However, the territorial take-over turned violent while the baby slept at the edge of the nest. The loons in this video are not the ones we observed, but we did witness this level of violence. Who knew loons could punch? We watched one loon hold another under the water.

That night, we were relieved to hear the cheerful calls and hoots of the parents, as if all had returned to normal. I even woke up, certain I could hear the baby chirping. I fell back asleep, hopeful. In the morning we learned that the calls stopped and no one had seen the baby. I still hold out hope that the parents got better at successfully hiding their chick.
The following flash fiction is based on this true story (BOTS).

Citizen Science Checklist

July 20, 2019 and a kayak slips into the water carrying gear poised to document activity for the Vermont Loon Survey. 8:11 a.m. The lake spreads flat beneath a sun rising to Vermont hot. Composition notebook, turquoise pen and a homemade cider donut ride in a Ziplock bag. Coffee in a travel mug slops dark brew. Binoculars and Nikon D80 with telephoto lens hang at the ready from straps. A life-vest within reach concludes the checklist required to count loons on Greenwood Lake for an hour. Ready and backed into the shadows of the eastside three loons glide by.


Celtic Knots

Below camp, three loons circle. Water ripples like lines of an inked Celtic knot. The loons, black and white like the written word extend long black beaks forward poised to write on water. Circling slender dragon-head quills. If one periscopes red loon eyes to scan beneath the surface, the other two follow. What do they see? Fish for dinner or foe to challenge? They all submerge in unison. Thirty seconds later they bob to the surface and write their saga in circles. Territorial posturing distracts the nesting pair and the Celtic knot erases the idea of mating for life.


How It Happened

Nothing more than a puffball of black down, the newly hatched loon enters the water without parents. Hearing the swish of a kayaker who is examining the abandoned nest during loon survey, the hatchling follows. The volunteer nudges her back to the nest and departs to find the parents. When the volunteers converge without loon parents, the hatchling boldly swims among the kayaks oblivious to the lurking dangers below and above ready to make a meal of her. She tires, hungrily pecking her beak at kayak straps. That’s how it happened – a baby loon spent a day among humans.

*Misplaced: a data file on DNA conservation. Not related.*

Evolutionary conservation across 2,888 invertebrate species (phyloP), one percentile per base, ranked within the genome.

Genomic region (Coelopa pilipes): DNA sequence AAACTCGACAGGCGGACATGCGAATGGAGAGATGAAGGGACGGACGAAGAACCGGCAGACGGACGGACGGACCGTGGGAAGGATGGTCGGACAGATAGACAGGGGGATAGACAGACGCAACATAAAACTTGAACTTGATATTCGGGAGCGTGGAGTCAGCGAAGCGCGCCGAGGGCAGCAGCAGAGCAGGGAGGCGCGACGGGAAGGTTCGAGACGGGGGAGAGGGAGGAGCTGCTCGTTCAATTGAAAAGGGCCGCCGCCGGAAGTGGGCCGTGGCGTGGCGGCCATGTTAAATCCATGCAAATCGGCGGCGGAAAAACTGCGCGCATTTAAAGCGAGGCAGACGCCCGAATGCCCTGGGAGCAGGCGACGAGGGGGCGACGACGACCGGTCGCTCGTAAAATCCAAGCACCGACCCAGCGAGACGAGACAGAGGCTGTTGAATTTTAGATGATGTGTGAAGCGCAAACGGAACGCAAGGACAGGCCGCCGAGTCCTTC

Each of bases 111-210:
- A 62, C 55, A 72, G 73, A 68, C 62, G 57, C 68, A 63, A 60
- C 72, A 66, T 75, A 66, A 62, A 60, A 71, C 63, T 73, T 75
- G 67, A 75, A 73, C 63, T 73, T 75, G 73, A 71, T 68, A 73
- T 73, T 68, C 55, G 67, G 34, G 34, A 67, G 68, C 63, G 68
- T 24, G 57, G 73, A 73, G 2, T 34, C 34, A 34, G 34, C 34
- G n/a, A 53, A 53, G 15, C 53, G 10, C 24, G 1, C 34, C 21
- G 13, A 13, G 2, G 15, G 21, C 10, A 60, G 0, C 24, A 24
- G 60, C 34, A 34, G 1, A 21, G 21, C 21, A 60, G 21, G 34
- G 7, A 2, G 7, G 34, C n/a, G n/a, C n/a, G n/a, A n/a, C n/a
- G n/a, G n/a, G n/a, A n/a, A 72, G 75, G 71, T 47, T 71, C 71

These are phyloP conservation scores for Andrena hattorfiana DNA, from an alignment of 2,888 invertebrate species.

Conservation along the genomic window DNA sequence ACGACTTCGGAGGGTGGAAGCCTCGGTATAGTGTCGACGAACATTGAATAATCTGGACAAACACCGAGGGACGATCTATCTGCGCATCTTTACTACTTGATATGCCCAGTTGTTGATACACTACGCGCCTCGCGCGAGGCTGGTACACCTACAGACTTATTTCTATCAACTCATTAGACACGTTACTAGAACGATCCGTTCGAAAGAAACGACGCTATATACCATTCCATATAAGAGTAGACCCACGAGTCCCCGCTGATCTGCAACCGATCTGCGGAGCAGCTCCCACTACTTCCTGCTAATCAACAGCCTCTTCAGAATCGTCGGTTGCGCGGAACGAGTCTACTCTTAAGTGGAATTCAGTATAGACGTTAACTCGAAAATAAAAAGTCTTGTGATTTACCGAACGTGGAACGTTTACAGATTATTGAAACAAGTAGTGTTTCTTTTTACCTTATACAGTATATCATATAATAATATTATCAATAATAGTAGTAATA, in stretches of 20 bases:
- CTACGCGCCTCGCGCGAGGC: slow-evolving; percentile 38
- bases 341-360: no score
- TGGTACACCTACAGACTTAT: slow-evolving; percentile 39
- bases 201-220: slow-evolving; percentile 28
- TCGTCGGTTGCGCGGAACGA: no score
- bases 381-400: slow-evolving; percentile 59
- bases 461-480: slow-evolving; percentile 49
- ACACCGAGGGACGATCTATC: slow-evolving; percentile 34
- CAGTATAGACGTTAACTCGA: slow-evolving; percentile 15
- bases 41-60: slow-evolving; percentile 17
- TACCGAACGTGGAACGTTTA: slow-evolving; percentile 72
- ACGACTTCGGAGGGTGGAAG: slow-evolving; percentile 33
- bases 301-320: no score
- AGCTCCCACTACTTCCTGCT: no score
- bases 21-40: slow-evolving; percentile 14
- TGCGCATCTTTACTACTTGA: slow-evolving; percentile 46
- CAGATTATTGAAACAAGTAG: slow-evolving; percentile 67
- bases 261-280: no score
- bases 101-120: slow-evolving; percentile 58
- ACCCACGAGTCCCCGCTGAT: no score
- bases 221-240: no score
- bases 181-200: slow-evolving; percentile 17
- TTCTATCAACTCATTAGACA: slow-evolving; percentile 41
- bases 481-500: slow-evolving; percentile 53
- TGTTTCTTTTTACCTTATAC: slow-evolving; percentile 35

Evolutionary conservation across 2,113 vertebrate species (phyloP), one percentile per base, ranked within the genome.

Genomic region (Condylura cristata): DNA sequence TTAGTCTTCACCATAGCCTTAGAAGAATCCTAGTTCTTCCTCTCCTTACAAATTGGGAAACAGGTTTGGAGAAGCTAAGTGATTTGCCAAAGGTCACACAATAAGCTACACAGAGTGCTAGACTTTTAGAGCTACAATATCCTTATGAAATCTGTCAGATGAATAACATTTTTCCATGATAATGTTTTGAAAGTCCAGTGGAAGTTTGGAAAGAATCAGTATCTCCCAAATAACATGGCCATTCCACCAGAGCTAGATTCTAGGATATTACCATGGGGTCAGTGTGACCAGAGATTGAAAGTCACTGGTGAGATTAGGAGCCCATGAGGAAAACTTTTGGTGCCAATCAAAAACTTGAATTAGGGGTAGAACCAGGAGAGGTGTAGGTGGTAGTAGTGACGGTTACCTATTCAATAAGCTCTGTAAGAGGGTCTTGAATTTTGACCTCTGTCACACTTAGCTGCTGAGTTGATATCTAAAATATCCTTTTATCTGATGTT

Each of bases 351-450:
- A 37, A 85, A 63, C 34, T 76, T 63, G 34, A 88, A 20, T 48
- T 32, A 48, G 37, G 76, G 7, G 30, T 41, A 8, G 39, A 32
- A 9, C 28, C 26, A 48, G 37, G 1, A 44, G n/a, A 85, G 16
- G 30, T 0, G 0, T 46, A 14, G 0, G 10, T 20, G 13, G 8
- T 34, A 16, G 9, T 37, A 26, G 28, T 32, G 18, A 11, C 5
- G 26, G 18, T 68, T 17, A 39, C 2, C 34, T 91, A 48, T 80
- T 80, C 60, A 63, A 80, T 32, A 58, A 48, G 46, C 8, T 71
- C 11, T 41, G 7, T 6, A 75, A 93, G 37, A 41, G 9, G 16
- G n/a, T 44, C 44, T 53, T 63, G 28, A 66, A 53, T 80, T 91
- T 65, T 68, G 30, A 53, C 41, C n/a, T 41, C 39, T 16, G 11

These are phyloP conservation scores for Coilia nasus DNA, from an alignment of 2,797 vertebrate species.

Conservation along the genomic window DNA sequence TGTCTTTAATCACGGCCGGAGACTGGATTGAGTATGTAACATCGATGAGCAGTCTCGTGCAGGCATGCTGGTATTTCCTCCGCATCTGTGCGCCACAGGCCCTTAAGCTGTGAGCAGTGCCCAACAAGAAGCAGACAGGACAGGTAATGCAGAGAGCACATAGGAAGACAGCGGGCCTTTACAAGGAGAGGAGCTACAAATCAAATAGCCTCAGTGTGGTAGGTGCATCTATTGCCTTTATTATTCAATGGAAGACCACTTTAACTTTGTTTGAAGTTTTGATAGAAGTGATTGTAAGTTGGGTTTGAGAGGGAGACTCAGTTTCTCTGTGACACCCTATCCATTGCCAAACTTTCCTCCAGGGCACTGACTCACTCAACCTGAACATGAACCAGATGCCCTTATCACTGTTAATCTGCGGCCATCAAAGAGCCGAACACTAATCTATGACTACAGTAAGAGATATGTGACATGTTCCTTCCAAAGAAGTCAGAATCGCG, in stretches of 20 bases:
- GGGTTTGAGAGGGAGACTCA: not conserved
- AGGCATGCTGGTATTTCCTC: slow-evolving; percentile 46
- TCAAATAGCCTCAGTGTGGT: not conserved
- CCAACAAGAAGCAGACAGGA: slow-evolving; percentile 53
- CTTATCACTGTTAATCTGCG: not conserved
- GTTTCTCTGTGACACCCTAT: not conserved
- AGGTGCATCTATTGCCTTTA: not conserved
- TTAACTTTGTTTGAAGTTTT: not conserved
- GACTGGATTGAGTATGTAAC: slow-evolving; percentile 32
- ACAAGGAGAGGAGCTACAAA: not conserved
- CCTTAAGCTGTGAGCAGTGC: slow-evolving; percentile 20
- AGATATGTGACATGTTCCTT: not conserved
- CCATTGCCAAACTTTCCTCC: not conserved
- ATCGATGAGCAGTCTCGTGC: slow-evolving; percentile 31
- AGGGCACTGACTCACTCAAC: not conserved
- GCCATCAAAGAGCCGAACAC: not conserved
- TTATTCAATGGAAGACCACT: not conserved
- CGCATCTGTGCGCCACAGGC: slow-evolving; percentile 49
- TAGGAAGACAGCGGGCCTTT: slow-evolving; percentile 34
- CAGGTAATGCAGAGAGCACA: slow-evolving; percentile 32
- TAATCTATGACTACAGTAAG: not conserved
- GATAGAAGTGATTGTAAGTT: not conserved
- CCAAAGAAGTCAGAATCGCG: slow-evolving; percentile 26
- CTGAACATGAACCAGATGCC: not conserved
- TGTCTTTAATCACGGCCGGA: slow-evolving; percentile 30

Stay Objective

While calls go out to the state loon biologist, I stay objective, photographing the puff of black feathers that is the loon chick. We understand she’s doomed without the care of her adults, and in those long stretches of waiting for direction, I feel my own human instinct to nurture intensify. I watch as the tired chick is placed in the safety of a kayak-well. I watch as she struggles to clamber out, seeking the warmth of the kayaker. I watch the inadvertent bonding. I stay objective until it is my turn to feed, swim and warm the chick.



I once swam with a loon chick. Five hours old and already diving. She hears me laugh and paddles tiny webbed feet to me, searching for a wing. It’s Vermont hot, and I sizzle under the sun. I create a makeshift wing from my bandana to protect her. She snuggles to my chest, peeping softly as she sleeps. My heart swells for this tiny wonder, thumping in awe to witness her existence, this ephemeral dandelion wish. From volunteer citizen scientist to impromptu parent in half a day, I know nature’s course wins in the end. My sunburn outlives her.


July 25, 2019, prompt: In 99 words (no more, no less) write a story that includes the phrase “for one day.” The words single out a special occurrence. What is the emotion and vibe, where does it take place and why? Go where the prompt leads!

Respond by July 30, 2019. Use the comment section below to share, read, and be social. You may leave a link, pingback, or story in the comments. If you want to be published in the weekly collection, please use the form.  Rules & Guidelines.


Fire and False Hope (from Miracle of Ducks) by Charli Mills

For one day, the crew held back the advancing fire. Danni dropped onto her sleeping bag, boots still on her feet, proud that she had shoveled in a way archeologists seldom do. They worked hard and deterred the fire with their break. Sometime during the night, the wind kicked up, and a chill woke Danni. Stretching, she groggily left the tent to refill her water bottle. The skyline glowed with orange flames, trees exploded, shooting embers the wind carried across the break. For one day, they saved their community from burning in hell. Now it was time to evacuate.

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  1. Prior...

    Hi – is that a typo to respond by July 23rd?

    • floatinggold

      Shall we travel back to the past?

    • Jules

      I’m thinking August 3…

    • Charli Mills

      Errorism on the Ranch!

      The deadline is corrected: July 30.

      • Prior...

        well whew – that means i can join in – and will be back later amiga

      • Charli Mills


  2. Anne Goodwin (Annecdotist)